educational lesson plan for exploring ecology through creature and environment design. Rose
and I will continue to discuss these ideas as we move forward. I am very grateful for all of the
stimulating discussions and ideas that came out of presenting our work at AGU.
Happy Holidays to All!
Jill will be presenting our project at the American Geophysical Union’s Fall Meeting in New Orleans on Thursday, December 14. I’ve been more of a Graphic Designer this week, creating contact sheets and flow charts to help visualize all of the research we have done. Below are some of the images that will be presented in the interactive poster.
Closing thoughts: a work in progress
Coming towards the end of The Bridge residency, the AGU presentation has been a good milestone to work towards. It has led us to some important questions: how do you package up a work in progress for something as finalized as a research poster? How can you present a project when there are no conclusions yet? How can you represent the project and gain valuable feedback while being mindful that it is still in the developmental stages?
I’m looking forward to catching up with Jill after the AGU presentation. We’ll have a lot to discuss in next week’s blog!
I just got down to New Orleans for the AGU Fall Meeting. A lot of people have been working
really hard to build the Art and Science Community at all levels this year. We are really seeing
some traction with all the events that are on offer this year. I thought I’d share those with you
to get an idea of how we are growing opportunities for engagement in the Arts and Sciences. I
personally have contributed to the Art and Science Steering Committee, helped select and
organize our first art show, and will be running several events including the session I am leading
on Thursday and presenting on the SciArt Center residency and our work. It’s an exciting and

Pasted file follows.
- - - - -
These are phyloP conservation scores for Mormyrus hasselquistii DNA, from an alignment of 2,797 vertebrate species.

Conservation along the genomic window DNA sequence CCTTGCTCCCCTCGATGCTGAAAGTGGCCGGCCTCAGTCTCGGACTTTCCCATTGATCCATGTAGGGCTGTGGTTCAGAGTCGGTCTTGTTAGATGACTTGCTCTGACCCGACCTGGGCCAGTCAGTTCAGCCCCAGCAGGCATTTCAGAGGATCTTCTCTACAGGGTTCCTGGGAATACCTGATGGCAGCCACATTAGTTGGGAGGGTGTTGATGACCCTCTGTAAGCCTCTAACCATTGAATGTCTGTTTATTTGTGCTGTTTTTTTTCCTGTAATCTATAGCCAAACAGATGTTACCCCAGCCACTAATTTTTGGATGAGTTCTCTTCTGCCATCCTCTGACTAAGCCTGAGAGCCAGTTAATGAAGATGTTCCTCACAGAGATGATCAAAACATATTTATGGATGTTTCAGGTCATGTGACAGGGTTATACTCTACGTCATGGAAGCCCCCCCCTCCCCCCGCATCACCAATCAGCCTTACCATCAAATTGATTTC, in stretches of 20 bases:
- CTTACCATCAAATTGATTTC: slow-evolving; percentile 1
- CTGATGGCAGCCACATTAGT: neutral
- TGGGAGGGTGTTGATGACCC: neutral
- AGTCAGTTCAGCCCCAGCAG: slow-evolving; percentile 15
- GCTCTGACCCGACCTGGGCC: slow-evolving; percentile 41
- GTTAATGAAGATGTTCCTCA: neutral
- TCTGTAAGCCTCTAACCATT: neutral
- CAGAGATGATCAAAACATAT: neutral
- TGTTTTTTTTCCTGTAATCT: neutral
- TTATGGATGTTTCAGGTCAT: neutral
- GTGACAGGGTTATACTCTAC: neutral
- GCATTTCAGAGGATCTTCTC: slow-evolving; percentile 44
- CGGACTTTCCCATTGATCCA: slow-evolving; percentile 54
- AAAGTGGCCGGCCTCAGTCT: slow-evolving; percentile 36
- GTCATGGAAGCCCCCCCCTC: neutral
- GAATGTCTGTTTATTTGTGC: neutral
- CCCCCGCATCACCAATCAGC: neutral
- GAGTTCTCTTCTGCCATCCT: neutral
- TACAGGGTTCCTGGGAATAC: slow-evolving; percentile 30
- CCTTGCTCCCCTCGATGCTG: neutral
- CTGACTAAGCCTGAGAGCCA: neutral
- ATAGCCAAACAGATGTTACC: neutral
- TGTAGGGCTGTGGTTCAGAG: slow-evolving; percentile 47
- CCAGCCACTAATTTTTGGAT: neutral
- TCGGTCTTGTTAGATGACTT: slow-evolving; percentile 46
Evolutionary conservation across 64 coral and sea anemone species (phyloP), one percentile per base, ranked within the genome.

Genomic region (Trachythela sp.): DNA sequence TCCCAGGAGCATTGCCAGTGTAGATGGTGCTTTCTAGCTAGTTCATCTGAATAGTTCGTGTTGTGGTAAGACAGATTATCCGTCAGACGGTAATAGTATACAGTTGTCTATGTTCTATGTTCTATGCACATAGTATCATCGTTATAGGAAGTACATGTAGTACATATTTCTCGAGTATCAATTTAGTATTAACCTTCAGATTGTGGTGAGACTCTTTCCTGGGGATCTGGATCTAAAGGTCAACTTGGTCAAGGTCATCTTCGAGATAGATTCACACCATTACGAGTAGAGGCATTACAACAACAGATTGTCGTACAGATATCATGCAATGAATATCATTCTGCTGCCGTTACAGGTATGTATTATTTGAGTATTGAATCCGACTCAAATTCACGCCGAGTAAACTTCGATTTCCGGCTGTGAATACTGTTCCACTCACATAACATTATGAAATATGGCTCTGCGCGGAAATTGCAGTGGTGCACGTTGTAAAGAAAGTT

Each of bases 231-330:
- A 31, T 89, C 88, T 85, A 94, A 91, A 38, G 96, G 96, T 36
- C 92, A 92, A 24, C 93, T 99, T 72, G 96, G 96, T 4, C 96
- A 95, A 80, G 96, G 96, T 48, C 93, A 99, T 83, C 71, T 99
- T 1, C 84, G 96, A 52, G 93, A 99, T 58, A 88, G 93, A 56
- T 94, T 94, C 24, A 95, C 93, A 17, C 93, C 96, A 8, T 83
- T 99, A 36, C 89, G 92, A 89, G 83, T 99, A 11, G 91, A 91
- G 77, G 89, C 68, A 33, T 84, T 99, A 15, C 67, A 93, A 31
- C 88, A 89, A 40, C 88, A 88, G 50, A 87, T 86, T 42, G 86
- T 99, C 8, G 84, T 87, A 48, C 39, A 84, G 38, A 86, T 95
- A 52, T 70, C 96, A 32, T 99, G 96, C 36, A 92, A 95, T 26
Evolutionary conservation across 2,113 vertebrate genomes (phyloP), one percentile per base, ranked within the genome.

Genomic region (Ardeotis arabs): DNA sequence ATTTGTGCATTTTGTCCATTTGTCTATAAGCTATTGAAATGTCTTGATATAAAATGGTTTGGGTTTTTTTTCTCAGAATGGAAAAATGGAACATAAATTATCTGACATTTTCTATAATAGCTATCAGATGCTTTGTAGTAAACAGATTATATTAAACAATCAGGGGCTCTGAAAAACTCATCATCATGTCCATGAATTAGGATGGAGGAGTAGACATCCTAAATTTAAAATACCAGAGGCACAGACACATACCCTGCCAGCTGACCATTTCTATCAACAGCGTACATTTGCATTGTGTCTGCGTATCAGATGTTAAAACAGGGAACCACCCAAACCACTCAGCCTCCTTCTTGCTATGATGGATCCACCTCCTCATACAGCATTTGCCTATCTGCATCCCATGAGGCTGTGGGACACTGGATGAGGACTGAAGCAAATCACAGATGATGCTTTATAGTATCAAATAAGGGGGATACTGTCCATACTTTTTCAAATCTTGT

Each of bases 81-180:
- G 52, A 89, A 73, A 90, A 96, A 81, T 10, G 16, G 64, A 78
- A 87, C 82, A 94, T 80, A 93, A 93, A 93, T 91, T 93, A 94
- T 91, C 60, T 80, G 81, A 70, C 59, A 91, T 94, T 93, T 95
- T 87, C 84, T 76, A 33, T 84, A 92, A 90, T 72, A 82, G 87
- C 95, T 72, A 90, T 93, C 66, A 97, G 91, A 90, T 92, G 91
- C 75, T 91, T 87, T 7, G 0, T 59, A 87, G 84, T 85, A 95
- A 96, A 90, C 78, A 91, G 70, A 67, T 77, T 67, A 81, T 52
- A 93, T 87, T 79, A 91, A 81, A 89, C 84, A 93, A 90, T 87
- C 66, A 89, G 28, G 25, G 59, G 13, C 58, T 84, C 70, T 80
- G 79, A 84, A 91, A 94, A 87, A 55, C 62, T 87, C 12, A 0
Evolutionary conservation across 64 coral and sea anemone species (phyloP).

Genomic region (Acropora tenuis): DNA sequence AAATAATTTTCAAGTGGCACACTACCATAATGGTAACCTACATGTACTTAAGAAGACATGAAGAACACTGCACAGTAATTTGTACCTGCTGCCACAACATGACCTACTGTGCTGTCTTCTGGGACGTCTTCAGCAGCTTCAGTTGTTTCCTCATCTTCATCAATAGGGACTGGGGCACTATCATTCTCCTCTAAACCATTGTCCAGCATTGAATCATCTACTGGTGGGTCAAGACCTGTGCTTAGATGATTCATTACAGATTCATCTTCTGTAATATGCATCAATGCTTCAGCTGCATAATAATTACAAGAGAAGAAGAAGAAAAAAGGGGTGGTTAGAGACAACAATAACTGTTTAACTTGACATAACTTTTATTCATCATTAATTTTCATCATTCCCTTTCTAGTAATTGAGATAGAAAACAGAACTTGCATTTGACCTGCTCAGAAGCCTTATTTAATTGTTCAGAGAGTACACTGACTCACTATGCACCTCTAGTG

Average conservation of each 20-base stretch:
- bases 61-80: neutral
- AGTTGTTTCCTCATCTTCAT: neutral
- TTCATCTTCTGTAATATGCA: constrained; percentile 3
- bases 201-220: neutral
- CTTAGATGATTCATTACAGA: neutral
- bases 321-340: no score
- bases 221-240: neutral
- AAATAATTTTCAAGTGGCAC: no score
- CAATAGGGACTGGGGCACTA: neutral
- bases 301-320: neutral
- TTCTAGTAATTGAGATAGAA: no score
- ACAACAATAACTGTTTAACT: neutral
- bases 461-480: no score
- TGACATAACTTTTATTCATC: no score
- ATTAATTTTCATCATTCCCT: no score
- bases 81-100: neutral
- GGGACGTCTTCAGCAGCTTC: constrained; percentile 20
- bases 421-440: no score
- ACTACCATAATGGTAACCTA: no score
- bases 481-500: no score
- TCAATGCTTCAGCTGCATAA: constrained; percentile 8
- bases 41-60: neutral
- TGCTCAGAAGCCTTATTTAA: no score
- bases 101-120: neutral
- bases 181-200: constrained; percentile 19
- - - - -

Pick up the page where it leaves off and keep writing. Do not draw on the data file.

very busy time. I look forward to sharing more about the presentation and conference soon.
Until next week!
Over the past few weeks, Jill and I have been working towards the AGU conference poster presentation. To give our world a better sense of place we have been developing distinct environments to set the story.
I have initially used a photo-manipulation technique to produce thumbnail ideas for the two main environments. They are fantasy re-imaginings of Minerva Terraces and The Valley of Ten Thousand Smokes.
Closing Thoughts: an iterative process
Jill, in her blog post this week, has described the iterative process we have adopted in developing our ideas for these and the project in general. Whether due to the looming deadline for the AGU conference or the weekly (sometimes twice weekly) meetings between Jill and I, we are beginning to see our ideas take shape. I am excited to hear from Jill the response to our work being presented next week!
This week has been really busy. Rose and I have been working on a lot in preparation for the AGU conference. We have been working on environmental settings for our creatures, developing the dramatic story further, creating a workflow of our process, and putting it all in a presentation for next week.
So far, we have two terrains: 1) One where the animal sleeps and makes its home - inspired by the Minerva Terraces at Yellowstone National Park. 2) The other is where it feeds, this is a hotter environment inspired by a merge of hydrothermal vents, swamps, and The Valley of Ten Thousand Smokes, Katmai National Park. Rose will share with you the environment thumbnails in her blog post. I’m really loving how these are developing. We have been working everything in an iterative process, the science and the story informs the creature and environment design, those in turn lead to more science questions, a refining the plot, and a more thorough exploration of the creature and environment design. It’s a great feed-back loop, at times quite non-linear but I’ve found this approach to our collaboration really invigorating. I always feel full of ideas and excitement after our weekly (if not twice weekly) meetings.
Over the weekend, I attended a world building workshop for science fiction and fantasy writers hosted by Fairbanks Arts Association with award-winning science fiction writer, David Marusek.
Some of the areas of world building that we explored included:
What are the laws of physics or rules of magic that govern your world?
What other “rules” does your world enforce?
What variety of “people” inhabit your world?
What sort of governments, religions, and economies dominate your world?
What cultures exist in your world?
How are they similar to each other? Different?